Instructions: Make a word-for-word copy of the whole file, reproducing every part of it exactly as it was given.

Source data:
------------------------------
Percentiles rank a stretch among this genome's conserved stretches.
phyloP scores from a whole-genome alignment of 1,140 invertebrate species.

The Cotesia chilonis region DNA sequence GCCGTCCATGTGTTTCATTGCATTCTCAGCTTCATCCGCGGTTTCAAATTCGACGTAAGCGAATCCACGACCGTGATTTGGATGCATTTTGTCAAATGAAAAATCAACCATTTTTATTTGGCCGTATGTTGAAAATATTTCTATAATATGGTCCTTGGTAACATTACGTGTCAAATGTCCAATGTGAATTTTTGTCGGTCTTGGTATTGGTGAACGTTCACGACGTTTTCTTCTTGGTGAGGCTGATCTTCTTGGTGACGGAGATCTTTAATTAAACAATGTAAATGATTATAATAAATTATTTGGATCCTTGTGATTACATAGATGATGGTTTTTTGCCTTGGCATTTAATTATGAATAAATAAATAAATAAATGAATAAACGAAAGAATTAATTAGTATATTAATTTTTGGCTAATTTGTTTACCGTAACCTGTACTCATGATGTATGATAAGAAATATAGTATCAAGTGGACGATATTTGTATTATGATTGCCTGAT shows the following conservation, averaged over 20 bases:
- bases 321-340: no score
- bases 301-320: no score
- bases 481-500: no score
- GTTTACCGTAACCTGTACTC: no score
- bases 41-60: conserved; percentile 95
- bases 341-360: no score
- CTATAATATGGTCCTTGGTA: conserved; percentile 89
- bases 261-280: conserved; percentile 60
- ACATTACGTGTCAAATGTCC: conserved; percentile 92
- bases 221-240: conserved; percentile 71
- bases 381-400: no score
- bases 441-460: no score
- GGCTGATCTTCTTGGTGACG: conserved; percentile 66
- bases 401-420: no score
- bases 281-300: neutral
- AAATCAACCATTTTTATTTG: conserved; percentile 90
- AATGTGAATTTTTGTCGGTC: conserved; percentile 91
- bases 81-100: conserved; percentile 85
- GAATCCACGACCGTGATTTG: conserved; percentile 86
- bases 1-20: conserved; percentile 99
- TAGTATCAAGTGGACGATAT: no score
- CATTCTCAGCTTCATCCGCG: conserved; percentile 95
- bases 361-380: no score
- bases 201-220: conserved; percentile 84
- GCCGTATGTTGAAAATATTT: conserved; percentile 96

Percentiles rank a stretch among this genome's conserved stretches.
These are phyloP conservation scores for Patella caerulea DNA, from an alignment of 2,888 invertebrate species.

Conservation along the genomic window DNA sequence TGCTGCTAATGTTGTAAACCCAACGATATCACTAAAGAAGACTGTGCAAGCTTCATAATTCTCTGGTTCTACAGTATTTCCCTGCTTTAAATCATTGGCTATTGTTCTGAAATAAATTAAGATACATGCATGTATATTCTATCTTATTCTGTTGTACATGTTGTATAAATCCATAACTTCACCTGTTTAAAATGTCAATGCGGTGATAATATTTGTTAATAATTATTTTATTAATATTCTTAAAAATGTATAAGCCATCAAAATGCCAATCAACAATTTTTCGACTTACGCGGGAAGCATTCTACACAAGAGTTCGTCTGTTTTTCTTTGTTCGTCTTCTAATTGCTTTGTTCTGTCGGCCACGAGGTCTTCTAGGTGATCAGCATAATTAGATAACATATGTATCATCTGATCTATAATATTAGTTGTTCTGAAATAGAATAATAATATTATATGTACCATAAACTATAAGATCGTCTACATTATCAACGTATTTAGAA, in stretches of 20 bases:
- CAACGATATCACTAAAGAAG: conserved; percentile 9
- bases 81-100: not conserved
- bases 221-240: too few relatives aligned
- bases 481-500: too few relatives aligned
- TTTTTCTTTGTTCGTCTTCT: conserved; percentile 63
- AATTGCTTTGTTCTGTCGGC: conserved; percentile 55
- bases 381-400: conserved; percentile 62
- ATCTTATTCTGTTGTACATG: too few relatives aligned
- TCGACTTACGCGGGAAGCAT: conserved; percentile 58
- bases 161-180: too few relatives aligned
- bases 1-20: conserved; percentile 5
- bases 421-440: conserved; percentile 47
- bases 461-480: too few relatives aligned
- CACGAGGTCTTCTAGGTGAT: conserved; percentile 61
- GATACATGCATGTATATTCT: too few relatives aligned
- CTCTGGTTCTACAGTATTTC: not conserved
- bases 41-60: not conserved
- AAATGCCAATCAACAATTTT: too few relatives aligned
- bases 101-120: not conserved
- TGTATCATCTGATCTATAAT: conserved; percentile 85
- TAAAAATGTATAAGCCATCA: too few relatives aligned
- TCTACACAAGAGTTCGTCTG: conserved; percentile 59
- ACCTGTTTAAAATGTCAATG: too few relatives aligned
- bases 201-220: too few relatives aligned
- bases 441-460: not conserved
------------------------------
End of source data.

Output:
Percentiles rank a stretch among this genome's conserved stretches.
phyloP scores from a whole-genome alignment of 1,140 invertebrate species.

The Cotesia chilonis region DNA sequence GCCGTCCATGTGTTTCATTGCATTCTCAGCTTCATCCGCGGTTTCAAATTCGACGTAAGCGAATCCACGACCGTGATTTGGATGCATTTTGTCAAATGAAAAATCAACCATTTTTATTTGGCCGTATGTTGAAAATATTTCTATAATATGGTCCTTGGTAACATTACGTGTCAAATGTCCAATGTGAATTTTTGTCGGTCTTGGTATTGGTGAACGTTCACGACGTTTTCTTCTTGGTGAGGCTGATCTTCTTGGTGACGGAGATCTTTAATTAAACAATGTAAATGATTATAATAAATTATTTGGATCCTTGTGATTACATAGATGATGGTTTTTTGCCTTGGCATTTAATTATGAATAAATAAATAAATAAATGAATAAACGAAAGAATTAATTAGTATATTAATTTTTGGCTAATTTGTTTACCGTAACCTGTACTCATGATGTATGATAAGAAATATAGTATCAAGTGGACGATATTTGTATTATGATTGCCTGAT shows the following conservation, averaged over 20 bases:
- bases 321-340: no score
- bases 301-320: no score
- bases 481-500: no score
- GTTTACCGTAACCTGTACTC: no score
- bases 41-60: conserved; percentile 95
- bases 341-360: no score
- CTATAATATGGTCCTTGGTA: conserved; percentile 89
- bases 261-280: conserved; percentile 60
- ACATTACGTGTCAAATGTCC: conserved; percentile 92
- bases 221-240: conserved; percentile 71
- bases 381-400: no score
- bases 441-460: no score
- GGCTGATCTTCTTGGTGACG: conserved; percentile 66
- bases 401-420: no score
- bases 281-300: neutral
- AAATCAACCATTTTTATTTG: conserved; percentile 90
- AATGTGAATTTTTGTCGGTC: conserved; percentile 91
- bases 81-100: conserved; percentile 85
- GAATCCACGACCGTGATTTG: conserved; percentile 86
- bases 1-20: conserved; percentile 99
- TAGTATCAAGTGGACGATAT: no score
- CATTCTCAGCTTCATCCGCG: conserved; percentile 95
- bases 361-380: no score
- bases 201-220: conserved; percentile 84
- GCCGTATGTTGAAAATATTT: conserved; percentile 96

Percentiles rank a stretch among this genome's conserved stretches.
These are phyloP conservation scores for Patella caerulea DNA, from an alignment of 2,888 invertebrate species.

Conservation along the genomic window DNA sequence TGCTGCTAATGTTGTAAACCCAACGATATCACTAAAGAAGACTGTGCAAGCTTCATAATTCTCTGGTTCTACAGTATTTCCCTGCTTTAAATCATTGGCTATTGTTCTGAAATAAATTAAGATACATGCATGTATATTCTATCTTATTCTGTTGTACATGTTGTATAAATCCATAACTTCACCTGTTTAAAATGTCAATGCGGTGATAATATTTGTTAATAATTATTTTATTAATATTCTTAAAAATGTATAAGCCATCAAAATGCCAATCAACAATTTTTCGACTTACGCGGGAAGCATTCTACACAAGAGTTCGTCTGTTTTTCTTTGTTCGTCTTCTAATTGCTTTGTTCTGTCGGCCACGAGGTCTTCTAGGTGATCAGCATAATTAGATAACATATGTATCATCTGATCTATAATATTAGTTGTTCTGAAATAGAATAATAATATTATATGTACCATAAACTATAAGATCGTCTACATTATCAACGTATTTAGAA, in stretches of 20 bases:
- CAACGATATCACTAAAGAAG: conserved; percentile 9
- bases 81-100: not conserved
- bases 221-240: too few relatives aligned
- bases 481-500: too few relatives aligned
- TTTTTCTTTGTTCGTCTTCT: conserved; percentile 63
- AATTGCTTTGTTCTGTCGGC: conserved; percentile 55
- bases 381-400: conserved; percentile 62
- ATCTTATTCTGTTGTACATG: too few relatives aligned
- TCGACTTACGCGGGAAGCAT: conserved; percentile 58
- bases 161-180: too few relatives aligned
- bases 1-20: conserved; percentile 5
- bases 421-440: conserved; percentile 47
- bases 461-480: too few relatives aligned
- CACGAGGTCTTCTAGGTGAT: conserved; percentile 61
- GATACATGCATGTATATTCT: too few relatives aligned
- CTCTGGTTCTACAGTATTTC: not conserved
- bases 41-60: not conserved
- AAATGCCAATCAACAATTTT: too few relatives aligned
- bases 101-120: not conserved
- TGTATCATCTGATCTATAAT: conserved; percentile 85
- TAAAAATGTATAAGCCATCA: too few relatives aligned
- TCTACACAAGAGTTCGTCTG: conserved; percentile 59
- ACCTGTTTAAAATGTCAATG: too few relatives aligned
- bases 201-220: too few relatives aligned
- bases 441-460: not conserved